____________________________________________________________________

    Berényi Péter at 08:21 AM on 27 February 2011
    "This clearly tells us that oxygen isotope ratios (like the ones used for GISP2) are measuring a local record of temperature for the summit of the Greenland ice sheet, and are not a global proxy"

    I see. Oxygen isotope and Mg/Ca data from foraminifers retrieved from sediment cores in the western tropical Pacific Ocean are probably not global proxies either. It just shows that not only some pretty cold places got even colder, but one of the warmest spots as well.

    2004 Nature, 431, 56-59
    DOI: 10.1038/nature02903
    Decline of surface temperature and salinity in the western tropical Pacific Ocean in the Holocene epoch
    Stott, L., Cannariato, K., Thunell, R., Haug, G. H., Koutavas, A., Lund, S.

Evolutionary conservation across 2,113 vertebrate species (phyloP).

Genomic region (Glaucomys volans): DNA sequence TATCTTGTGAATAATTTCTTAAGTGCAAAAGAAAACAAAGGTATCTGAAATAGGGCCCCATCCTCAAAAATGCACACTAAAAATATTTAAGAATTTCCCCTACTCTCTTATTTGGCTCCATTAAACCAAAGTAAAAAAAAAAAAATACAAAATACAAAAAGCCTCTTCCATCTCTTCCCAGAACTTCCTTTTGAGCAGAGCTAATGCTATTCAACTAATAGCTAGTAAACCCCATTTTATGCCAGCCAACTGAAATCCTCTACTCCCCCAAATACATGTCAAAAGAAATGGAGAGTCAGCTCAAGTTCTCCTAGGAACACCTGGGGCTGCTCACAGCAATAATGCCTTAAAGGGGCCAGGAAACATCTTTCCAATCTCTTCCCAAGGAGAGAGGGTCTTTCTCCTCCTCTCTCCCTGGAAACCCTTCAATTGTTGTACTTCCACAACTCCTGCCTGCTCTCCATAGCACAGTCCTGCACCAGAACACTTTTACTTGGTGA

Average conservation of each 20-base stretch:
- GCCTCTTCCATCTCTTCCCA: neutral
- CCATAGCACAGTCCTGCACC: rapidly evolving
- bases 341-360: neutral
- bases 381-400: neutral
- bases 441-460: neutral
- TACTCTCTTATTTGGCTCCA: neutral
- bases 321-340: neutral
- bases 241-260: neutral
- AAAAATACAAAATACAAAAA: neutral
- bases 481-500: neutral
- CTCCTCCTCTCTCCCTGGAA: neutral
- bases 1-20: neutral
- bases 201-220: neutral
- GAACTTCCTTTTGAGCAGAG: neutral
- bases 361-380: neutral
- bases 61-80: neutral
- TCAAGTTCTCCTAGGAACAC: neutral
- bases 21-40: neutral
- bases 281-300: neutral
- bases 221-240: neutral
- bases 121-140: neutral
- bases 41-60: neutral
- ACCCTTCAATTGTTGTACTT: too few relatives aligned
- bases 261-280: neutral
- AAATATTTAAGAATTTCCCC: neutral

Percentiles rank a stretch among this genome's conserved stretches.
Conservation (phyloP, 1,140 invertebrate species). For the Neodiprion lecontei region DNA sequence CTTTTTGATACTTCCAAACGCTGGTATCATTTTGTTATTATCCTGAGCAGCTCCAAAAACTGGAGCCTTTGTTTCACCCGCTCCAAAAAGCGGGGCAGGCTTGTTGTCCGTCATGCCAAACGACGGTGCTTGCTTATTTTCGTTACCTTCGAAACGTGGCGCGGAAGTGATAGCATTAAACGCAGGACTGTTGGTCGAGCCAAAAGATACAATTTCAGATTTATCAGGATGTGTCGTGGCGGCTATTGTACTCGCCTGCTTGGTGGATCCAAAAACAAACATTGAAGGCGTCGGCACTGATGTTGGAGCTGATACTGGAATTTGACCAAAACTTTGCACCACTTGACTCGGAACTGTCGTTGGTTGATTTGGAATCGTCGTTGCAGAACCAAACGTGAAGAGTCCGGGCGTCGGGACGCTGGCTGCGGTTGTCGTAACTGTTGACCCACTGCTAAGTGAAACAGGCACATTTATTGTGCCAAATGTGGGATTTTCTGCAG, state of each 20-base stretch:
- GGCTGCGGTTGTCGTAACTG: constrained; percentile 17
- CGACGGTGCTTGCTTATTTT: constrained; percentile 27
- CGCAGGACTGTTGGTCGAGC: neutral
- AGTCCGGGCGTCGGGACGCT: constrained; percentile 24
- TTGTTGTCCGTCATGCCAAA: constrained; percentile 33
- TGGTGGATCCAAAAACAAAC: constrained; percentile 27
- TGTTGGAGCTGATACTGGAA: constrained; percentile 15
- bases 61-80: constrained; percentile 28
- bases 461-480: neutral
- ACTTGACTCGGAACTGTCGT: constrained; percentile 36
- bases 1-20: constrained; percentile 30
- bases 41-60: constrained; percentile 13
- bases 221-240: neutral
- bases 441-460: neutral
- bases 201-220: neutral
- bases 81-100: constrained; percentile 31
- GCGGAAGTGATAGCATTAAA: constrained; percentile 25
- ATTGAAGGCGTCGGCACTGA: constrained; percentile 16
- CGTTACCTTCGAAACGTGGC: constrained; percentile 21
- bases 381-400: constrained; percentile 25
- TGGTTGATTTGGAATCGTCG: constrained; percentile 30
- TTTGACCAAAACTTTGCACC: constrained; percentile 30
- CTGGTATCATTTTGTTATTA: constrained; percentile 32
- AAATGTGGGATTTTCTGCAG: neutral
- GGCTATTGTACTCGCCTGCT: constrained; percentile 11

However, if it is cooler today at both places than it used to be several thousand years ago while global average temperature is higher right now, it follows there should be other places on Earth where it was cooler back then. Could you kindly show us several such examples from the literature?

    More importantly, if... the gradual cooling in the tropical western Pacific since the Holocene Thermal Maximum (HTM), as it is shown in Fig. 3. Stott 2004 has been driven by changes in the tilt of the planet, please share this knowledge with us.
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  18. BP / Daniel.

    I was going to ask whether the "before present" represented the usual 1950 or some other year. So I had a look.

    "....To estimate the magnitude of the salinity change since the early Holocene we stacked the WTP SW18OC and Mg/Ca records, averaging the data at 250-yr intervals. ... "

    in the body of the text, and then this as the final sentence.

    "If so, millennial to centennial scale changes in Holocene ocean thermohaline circulation would be directly affected by ocean–atmosphere processes that have occurred in the tropics."

    These guys are interested in centennial to millenial periods, so a 250 year average is suitable for at least part of their work. Even if their 'before present' year is more recent than 1950, I cannot see where this work has any more than a tangential relevance to atmospheric warming of the last few decades.